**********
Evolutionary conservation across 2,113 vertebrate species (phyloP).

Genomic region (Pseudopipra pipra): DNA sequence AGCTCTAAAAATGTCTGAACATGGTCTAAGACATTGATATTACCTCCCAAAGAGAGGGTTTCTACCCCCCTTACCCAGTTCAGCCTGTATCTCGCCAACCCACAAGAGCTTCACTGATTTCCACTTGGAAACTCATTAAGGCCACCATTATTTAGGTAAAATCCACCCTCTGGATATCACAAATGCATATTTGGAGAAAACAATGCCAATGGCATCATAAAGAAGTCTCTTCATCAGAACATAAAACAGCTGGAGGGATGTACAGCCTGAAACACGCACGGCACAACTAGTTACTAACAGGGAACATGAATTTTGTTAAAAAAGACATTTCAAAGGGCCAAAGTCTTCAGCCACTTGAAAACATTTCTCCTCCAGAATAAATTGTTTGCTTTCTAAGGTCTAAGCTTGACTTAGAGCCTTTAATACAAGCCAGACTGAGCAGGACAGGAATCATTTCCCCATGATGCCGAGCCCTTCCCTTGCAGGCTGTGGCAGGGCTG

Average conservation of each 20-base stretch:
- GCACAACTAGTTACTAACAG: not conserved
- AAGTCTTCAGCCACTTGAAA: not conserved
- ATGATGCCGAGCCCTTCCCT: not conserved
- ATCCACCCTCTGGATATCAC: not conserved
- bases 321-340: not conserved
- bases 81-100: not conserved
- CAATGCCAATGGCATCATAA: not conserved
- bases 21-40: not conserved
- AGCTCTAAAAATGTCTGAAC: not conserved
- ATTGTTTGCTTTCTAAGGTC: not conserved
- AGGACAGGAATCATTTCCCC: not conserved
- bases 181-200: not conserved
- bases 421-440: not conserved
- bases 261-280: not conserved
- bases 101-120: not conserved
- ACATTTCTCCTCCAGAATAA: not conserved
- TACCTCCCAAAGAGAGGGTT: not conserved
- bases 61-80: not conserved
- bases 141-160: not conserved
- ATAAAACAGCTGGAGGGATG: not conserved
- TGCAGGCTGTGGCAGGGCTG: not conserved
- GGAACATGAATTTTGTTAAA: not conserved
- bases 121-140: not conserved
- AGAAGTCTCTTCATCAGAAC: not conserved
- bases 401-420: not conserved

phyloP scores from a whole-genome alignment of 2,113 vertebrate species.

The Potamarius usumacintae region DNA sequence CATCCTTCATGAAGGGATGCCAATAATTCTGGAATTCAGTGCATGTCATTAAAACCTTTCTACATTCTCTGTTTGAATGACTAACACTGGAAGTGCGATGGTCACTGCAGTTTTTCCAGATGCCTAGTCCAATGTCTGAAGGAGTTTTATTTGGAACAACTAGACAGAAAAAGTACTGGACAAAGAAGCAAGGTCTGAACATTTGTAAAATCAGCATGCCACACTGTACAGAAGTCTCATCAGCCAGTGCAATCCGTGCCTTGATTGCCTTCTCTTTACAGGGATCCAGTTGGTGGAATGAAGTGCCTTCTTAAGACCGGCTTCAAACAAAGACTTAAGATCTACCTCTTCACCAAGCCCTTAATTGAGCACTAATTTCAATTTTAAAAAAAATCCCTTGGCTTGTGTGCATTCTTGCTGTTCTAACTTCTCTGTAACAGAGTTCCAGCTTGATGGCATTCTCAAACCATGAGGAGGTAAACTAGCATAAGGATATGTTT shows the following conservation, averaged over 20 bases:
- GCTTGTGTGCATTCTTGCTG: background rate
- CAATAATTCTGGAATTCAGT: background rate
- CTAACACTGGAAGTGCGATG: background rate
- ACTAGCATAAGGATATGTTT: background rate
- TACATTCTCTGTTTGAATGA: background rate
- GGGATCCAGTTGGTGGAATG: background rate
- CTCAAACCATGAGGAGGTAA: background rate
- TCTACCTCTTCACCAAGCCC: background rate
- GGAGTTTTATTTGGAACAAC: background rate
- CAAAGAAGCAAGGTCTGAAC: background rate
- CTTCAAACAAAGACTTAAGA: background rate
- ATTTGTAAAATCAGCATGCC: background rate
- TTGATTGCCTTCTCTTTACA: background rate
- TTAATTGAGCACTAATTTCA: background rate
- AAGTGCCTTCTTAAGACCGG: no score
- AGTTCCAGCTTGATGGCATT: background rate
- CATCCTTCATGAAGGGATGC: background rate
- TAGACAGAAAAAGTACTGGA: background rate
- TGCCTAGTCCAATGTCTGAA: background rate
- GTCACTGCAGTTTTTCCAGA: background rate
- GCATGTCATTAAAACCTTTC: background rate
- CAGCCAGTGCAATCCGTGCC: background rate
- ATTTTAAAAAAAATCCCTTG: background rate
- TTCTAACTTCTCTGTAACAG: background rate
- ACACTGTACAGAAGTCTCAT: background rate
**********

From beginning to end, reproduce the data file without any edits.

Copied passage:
Evolutionary conservation across 2,113 vertebrate species (phyloP).

Genomic region (Pseudopipra pipra): DNA sequence AGCTCTAAAAATGTCTGAACATGGTCTAAGACATTGATATTACCTCCCAAAGAGAGGGTTTCTACCCCCCTTACCCAGTTCAGCCTGTATCTCGCCAACCCACAAGAGCTTCACTGATTTCCACTTGGAAACTCATTAAGGCCACCATTATTTAGGTAAAATCCACCCTCTGGATATCACAAATGCATATTTGGAGAAAACAATGCCAATGGCATCATAAAGAAGTCTCTTCATCAGAACATAAAACAGCTGGAGGGATGTACAGCCTGAAACACGCACGGCACAACTAGTTACTAACAGGGAACATGAATTTTGTTAAAAAAGACATTTCAAAGGGCCAAAGTCTTCAGCCACTTGAAAACATTTCTCCTCCAGAATAAATTGTTTGCTTTCTAAGGTCTAAGCTTGACTTAGAGCCTTTAATACAAGCCAGACTGAGCAGGACAGGAATCATTTCCCCATGATGCCGAGCCCTTCCCTTGCAGGCTGTGGCAGGGCTG

Average conservation of each 20-base stretch:
- GCACAACTAGTTACTAACAG: not conserved
- AAGTCTTCAGCCACTTGAAA: not conserved
- ATGATGCCGAGCCCTTCCCT: not conserved
- ATCCACCCTCTGGATATCAC: not conserved
- bases 321-340: not conserved
- bases 81-100: not conserved
- CAATGCCAATGGCATCATAA: not conserved
- bases 21-40: not conserved
- AGCTCTAAAAATGTCTGAAC: not conserved
- ATTGTTTGCTTTCTAAGGTC: not conserved
- AGGACAGGAATCATTTCCCC: not conserved
- bases 181-200: not conserved
- bases 421-440: not conserved
- bases 261-280: not conserved
- bases 101-120: not conserved
- ACATTTCTCCTCCAGAATAA: not conserved
- TACCTCCCAAAGAGAGGGTT: not conserved
- bases 61-80: not conserved
- bases 141-160: not conserved
- ATAAAACAGCTGGAGGGATG: not conserved
- TGCAGGCTGTGGCAGGGCTG: not conserved
- GGAACATGAATTTTGTTAAA: not conserved
- bases 121-140: not conserved
- AGAAGTCTCTTCATCAGAAC: not conserved
- bases 401-420: not conserved

phyloP scores from a whole-genome alignment of 2,113 vertebrate species.

The Potamarius usumacintae region DNA sequence CATCCTTCATGAAGGGATGCCAATAATTCTGGAATTCAGTGCATGTCATTAAAACCTTTCTACATTCTCTGTTTGAATGACTAACACTGGAAGTGCGATGGTCACTGCAGTTTTTCCAGATGCCTAGTCCAATGTCTGAAGGAGTTTTATTTGGAACAACTAGACAGAAAAAGTACTGGACAAAGAAGCAAGGTCTGAACATTTGTAAAATCAGCATGCCACACTGTACAGAAGTCTCATCAGCCAGTGCAATCCGTGCCTTGATTGCCTTCTCTTTACAGGGATCCAGTTGGTGGAATGAAGTGCCTTCTTAAGACCGGCTTCAAACAAAGACTTAAGATCTACCTCTTCACCAAGCCCTTAATTGAGCACTAATTTCAATTTTAAAAAAAATCCCTTGGCTTGTGTGCATTCTTGCTGTTCTAACTTCTCTGTAACAGAGTTCCAGCTTGATGGCATTCTCAAACCATGAGGAGGTAAACTAGCATAAGGATATGTTT shows the following conservation, averaged over 20 bases:
- GCTTGTGTGCATTCTTGCTG: background rate
- CAATAATTCTGGAATTCAGT: background rate
- CTAACACTGGAAGTGCGATG: background rate
- ACTAGCATAAGGATATGTTT: background rate
- TACATTCTCTGTTTGAATGA: background rate
- GGGATCCAGTTGGTGGAATG: background rate
- CTCAAACCATGAGGAGGTAA: background rate
- TCTACCTCTTCACCAAGCCC: background rate
- GGAGTTTTATTTGGAACAAC: background rate
- CAAAGAAGCAAGGTCTGAAC: background rate
- CTTCAAACAAAGACTTAAGA: background rate
- ATTTGTAAAATCAGCATGCC: background rate
- TTGATTGCCTTCTCTTTACA: background rate
- TTAATTGAGCACTAATTTCA: background rate
- AAGTGCCTTCTTAAGACCGG: no score
- AGTTCCAGCTTGATGGCATT: background rate
- CATCCTTCATGAAGGGATGC: background rate
- TAGACAGAAAAAGTACTGGA: background rate
- TGCCTAGTCCAATGTCTGAA: background rate
- GTCACTGCAGTTTTTCCAGA: background rate
- GCATGTCATTAAAACCTTTC: background rate
- CAGCCAGTGCAATCCGTGCC: background rate
- ATTTTAAAAAAAATCCCTTG: background rate
- TTCTAACTTCTCTGTAACAG: background rate
- ACACTGTACAGAAGTCTCAT: background rate